Snohomish County business leaders will be at the Farnborough International Airshow this week to drum up more aerospace business.
“We have to have a presence there,” said Troy McClelland, president of Economic Alliance Snohomish County.
Washington state and the county’s largest employer, the Boeing Co., will have displays at the air show, which draws thousands of aerospace suppliers and airlines. Held on alternate years with the Paris Air Show, Farnborough opens today and runs through Sunday.
At the air show, McClelland will seek to convince suppliers to locate facilities in Snohomish County. He’ll also talk with some of the county’s existing aerospace suppliers about expanding.
“If you do a dynamite job with retention and expansion, then recruitment will follow,” said John Monroe, chief operating officer of Economic Alliance.
With a diverse mix of 160 aerospace companies, a trained workforce, available land and buildings and a flexible permitting system, the county has a lot to offer companies.
“When you have the assets that Snohomish County has, we need to be able to tell people we’re here,” McClelland said.
Economic Alliance has kept in contact with many aerospace suppliers over the years. Most, McClelland said, have one-year, three-year and five-year business plans for expanding or adding new facilities. It’s up to the Alliance to keep track of where each company is in the process and make sure Snohomish County remains an option. Attending Farnborough makes it possible to maintain those relationships, he said.
Otherwise, “you might become less interesting from their perspective,” McClelland said.
The air show also will give county officials an opportunity to size up their competition.
“We need to go so we have a clear understanding of the national and international competitive landscape,” McClelland said.
In a recent interview, Gov. Chris Gregoire identified the region she sees as Washington’s biggest competitive threat.
“Our major competition is the South,” she said. That said, “they don’t have the trained workforce we do.”
Last week, Airbus confirmed plans to build an A320 final-assembly line in Mobile, Ala. Boeing already is doing large composite assembly and 787 final assembly in North Charleston, S.C. McClelland didn’t think Airbus’ recent announcement would change conversations with prospective companies at Farnborough. Long term, though, “it’s too early to say” how Airbus’ Mobile site will affect discussions.
Other states and regions have sent officials and business leaders to Farnborough, including Alabama, South Carolina, Florida and Oklahoma.
Like Gregoire, McClelland believes Snohomish County and Washington have to remain focused on workforce training and education that will benefit the aerospace industry. The Everett-based Center of Excellence for Aerospace and Advanced Materials Manufacturing will be represented at Farnborough to help explain the area’s training and education plans.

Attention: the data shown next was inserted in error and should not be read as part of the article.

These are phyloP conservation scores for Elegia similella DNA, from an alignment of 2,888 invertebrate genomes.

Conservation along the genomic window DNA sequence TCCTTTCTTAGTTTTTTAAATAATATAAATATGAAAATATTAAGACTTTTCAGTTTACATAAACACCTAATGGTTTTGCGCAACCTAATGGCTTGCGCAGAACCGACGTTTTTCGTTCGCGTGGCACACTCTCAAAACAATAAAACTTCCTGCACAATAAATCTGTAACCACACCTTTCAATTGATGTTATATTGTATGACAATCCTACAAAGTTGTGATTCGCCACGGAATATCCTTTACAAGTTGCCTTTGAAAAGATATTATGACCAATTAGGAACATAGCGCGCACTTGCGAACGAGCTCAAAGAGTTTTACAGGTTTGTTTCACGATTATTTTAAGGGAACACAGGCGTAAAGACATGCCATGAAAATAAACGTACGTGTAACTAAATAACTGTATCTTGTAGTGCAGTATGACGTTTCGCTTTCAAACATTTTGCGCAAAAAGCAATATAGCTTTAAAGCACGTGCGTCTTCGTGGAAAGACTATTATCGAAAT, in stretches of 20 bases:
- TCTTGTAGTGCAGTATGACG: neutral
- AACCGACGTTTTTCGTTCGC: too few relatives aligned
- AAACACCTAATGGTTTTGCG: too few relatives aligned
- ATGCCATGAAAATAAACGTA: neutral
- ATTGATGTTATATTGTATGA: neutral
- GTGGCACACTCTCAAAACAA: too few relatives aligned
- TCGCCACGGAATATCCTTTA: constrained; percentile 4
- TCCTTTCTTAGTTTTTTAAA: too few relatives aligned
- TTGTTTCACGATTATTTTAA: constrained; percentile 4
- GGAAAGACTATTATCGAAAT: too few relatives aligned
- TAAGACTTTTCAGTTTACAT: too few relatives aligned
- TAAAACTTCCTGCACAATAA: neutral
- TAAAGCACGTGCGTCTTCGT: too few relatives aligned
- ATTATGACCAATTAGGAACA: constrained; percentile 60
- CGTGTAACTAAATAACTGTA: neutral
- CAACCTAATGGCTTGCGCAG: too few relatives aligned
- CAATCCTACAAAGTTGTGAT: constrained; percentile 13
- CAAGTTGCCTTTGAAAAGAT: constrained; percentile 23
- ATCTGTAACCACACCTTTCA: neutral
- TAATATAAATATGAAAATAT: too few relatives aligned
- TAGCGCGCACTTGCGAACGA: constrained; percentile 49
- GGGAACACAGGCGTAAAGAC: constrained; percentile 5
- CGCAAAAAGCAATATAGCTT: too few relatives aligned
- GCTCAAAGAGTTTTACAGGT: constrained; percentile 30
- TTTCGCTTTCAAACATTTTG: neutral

Marysville-based SeaCast Inc., will be on hand at the air show. The company previously has sent representatives to both the Farnborough and Paris shows. Ty Ueland, director of business development, said SeaCast has been pleased with results from those air shows.
“It’s just a great opportunity for us to meet a lot of our customers face-to-face,” he said. “It economizes our marketing travel.”
At Farnborough, SeaCast officials will meet with new customers and seek potential partners for projects. The air show also provides an opportunity to check out how various technologies are changing, Ueland said.
SeaCast, which employs about 140 people in Marysville, is attending the air show outside of London as part of Gregoire’s delegation, which includes 10 companies, and representatives of commerce and educational institutions within the state.
Having the governor in attendance usually means the trip will be more effective, given that there are a lot of other states competing for aerospace business, Ueland said.
While at the air show, Lynnwood-based Crane Aerospace &Electronics will announce a new contract with GE Aviation. Crane has been selected to provide fuel-flow transmitters for GE Aviation’s LEAP-X and Passport 20 engines. Crane’s fuel-flow transmitters measure fuel flow in mass, not volume, for higher accuracy.
The LEAP-X engines are being used on Airbus’ A320 new engine option aircraft, or A320neo, which has more than 1,000 orders, and Comac’s C919. The Passport 20 engines are used on business aircraft.
“We expect this to be one of the largest fuel flow transmitter programs in our history,” said John J. Higgs, Crane vice president of fluid management systems.
Michelle Dunlop: 425-339-3454; firstname.lastname@example.org.
Farnborough International Airshow
Key Boeing events
Today: Boeing Commercial Airplanes President and CEO Ray Conner talks about the company’s commercial airplane products and services.
Tuesday: Beverly Wyse, 737 Program vice president and general manager, and Joe Ozimek, vice president, 737 MAX marketing, talk about the present 737 and development progress of the 737 MAX.
Complete Boeing schedule: www.boeing.com/farnborough2012